As a result of the increase in PV systems in private households, the need for decentralized energy storage capacity to relieve the grid is increasing. In addition to poor economic efficiency, chemical energy storage systems have other disadvantages - such as difficult recycling and aging-related capacity losses.
The Solar Flywheel project was a feasibility study for a low-loss, low-cost flywheel storage system. A system design with a storage unit with an energy content of 5 kWh and a peak power of 2.2 kW was developed. A steel rotor and standard individual components contribute to the low-cost approach.
A supercritical operating strategy was made possible by a silicone suspension of the roller bearing, which significantly reduced self-discharge. Axial bearing loads were minimized by means of magnetic weight compensation, which made it possible to downsize the bearing and thus achieve a reduction in losses. The concept was validated using scaled component tests.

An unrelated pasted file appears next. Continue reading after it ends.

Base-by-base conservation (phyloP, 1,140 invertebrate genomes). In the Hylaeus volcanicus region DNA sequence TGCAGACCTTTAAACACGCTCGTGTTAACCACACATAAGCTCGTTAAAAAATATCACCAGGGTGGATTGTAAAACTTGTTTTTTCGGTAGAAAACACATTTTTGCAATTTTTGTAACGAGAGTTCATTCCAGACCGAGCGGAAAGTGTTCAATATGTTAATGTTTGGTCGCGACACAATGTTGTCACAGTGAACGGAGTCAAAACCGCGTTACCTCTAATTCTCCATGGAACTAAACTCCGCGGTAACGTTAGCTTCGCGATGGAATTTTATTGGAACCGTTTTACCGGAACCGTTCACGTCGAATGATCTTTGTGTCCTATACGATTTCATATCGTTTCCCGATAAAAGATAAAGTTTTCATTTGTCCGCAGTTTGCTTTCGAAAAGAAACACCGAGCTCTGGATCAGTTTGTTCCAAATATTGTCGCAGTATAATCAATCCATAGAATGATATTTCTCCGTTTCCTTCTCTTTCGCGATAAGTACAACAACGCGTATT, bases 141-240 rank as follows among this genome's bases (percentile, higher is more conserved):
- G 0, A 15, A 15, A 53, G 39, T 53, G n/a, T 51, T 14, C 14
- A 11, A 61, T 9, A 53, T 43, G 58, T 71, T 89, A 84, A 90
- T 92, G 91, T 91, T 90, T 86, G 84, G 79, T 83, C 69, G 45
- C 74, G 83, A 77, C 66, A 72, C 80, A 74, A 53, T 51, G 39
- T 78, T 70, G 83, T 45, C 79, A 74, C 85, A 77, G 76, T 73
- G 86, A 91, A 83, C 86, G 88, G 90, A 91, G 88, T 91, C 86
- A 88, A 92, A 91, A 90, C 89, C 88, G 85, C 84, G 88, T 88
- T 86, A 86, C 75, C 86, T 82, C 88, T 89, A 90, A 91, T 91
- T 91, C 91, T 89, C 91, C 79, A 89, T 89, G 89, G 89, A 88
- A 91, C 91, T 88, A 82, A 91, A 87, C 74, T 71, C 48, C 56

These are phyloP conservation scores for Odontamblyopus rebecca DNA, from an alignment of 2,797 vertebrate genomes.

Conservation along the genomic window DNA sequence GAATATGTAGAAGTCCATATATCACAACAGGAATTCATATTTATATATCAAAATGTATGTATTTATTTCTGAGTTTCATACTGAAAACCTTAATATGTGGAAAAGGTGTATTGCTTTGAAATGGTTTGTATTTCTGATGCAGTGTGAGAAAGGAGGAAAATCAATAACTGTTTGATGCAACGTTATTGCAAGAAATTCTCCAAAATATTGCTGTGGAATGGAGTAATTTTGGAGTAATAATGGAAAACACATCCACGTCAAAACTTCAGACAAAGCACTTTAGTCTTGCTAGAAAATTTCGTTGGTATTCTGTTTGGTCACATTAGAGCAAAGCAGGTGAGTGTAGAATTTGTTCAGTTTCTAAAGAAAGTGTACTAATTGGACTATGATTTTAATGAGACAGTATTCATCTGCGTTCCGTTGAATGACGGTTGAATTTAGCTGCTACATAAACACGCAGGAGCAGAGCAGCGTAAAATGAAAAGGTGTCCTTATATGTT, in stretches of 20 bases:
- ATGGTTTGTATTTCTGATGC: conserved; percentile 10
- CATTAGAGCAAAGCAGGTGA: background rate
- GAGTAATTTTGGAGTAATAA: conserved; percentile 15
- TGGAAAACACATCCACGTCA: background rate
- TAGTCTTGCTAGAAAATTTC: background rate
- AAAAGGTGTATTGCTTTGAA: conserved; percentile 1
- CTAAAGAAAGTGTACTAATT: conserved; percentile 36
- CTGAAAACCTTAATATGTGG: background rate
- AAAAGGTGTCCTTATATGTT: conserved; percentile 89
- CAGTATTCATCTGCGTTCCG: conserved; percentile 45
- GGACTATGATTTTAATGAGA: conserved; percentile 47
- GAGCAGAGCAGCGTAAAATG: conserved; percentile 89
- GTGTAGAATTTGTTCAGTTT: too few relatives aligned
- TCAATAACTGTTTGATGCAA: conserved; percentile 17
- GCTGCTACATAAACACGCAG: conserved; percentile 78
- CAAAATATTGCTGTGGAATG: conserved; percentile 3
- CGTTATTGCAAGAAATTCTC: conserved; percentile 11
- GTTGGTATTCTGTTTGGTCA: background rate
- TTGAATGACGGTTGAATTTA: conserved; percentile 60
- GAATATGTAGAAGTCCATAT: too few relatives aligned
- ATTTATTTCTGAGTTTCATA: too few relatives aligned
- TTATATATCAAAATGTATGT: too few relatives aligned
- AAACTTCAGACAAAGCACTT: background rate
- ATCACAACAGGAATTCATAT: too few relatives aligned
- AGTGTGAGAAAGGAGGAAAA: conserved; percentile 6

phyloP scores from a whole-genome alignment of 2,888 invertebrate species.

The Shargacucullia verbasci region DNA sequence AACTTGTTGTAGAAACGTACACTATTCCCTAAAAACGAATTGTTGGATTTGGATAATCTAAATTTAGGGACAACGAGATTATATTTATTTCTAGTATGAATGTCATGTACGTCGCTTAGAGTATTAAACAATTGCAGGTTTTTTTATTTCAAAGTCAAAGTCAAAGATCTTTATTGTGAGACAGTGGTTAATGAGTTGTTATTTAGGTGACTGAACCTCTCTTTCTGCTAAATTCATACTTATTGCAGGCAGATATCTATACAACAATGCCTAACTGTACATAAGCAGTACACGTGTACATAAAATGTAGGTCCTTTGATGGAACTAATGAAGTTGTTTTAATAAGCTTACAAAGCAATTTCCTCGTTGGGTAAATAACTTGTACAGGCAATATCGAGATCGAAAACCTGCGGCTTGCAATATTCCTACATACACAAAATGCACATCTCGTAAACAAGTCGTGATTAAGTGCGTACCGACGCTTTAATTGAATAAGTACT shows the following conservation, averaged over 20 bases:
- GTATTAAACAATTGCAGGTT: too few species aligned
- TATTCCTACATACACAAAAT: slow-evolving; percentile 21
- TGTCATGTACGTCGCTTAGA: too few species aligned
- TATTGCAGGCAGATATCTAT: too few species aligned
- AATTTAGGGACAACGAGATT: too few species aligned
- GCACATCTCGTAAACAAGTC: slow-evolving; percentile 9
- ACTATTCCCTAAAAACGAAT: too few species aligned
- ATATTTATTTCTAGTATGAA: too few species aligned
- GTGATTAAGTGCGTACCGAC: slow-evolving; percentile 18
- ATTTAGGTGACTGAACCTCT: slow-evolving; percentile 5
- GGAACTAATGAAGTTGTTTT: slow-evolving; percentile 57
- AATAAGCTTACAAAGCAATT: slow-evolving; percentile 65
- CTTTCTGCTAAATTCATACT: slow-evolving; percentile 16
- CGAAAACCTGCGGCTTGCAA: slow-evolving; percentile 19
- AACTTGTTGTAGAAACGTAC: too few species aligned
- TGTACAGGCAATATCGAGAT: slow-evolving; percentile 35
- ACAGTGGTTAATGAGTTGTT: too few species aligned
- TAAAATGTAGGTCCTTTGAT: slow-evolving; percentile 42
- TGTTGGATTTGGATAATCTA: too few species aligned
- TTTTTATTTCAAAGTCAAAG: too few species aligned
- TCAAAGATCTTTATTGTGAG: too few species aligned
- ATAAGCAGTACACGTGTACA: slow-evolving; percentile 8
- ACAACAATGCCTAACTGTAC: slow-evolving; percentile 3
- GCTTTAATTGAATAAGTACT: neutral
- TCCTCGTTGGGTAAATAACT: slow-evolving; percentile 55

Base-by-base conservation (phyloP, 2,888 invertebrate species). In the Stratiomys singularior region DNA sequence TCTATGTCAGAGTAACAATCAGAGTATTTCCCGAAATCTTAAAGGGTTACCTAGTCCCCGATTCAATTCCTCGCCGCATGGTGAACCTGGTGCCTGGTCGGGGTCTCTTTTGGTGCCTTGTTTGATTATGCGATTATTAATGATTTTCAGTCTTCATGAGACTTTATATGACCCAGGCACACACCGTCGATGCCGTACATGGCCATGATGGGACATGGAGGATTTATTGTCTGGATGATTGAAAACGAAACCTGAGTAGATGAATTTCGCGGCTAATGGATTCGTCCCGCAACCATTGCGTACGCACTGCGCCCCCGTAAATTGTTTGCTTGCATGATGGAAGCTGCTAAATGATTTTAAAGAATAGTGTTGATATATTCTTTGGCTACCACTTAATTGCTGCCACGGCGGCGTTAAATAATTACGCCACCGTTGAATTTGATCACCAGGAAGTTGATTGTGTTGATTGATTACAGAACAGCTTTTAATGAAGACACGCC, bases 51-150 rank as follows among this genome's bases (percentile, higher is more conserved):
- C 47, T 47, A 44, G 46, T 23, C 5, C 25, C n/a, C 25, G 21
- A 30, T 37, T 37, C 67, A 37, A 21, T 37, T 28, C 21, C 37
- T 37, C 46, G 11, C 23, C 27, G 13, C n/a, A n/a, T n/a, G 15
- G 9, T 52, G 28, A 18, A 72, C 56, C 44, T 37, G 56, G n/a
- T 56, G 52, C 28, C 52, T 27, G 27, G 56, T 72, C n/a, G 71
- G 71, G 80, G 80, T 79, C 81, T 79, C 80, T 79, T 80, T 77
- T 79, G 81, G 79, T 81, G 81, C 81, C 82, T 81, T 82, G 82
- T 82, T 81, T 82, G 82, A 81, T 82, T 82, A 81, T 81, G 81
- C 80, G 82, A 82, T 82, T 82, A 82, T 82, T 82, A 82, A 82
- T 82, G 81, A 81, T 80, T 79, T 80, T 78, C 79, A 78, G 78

The system design of the draft developed in the project allows the flywheel storage to be used in different areas of application. The storage capacity can easily be varied with minor modifications. With regard to the energy content, it is possible to scale the rotor and the associated system components to the required size.
The Solar Flywheel project has shown that a low-cost, low-tech solution for a stationary flywheel for day-night storage of renewable energy is possible. However, further research into the cost-dominating components is necessary for future competitiveness.
- Institute for Machine Components and Methods of Development - Graz University of Technology
- Institute of Electrical Measurement and Measurement Signal Processing - Graz University of Technology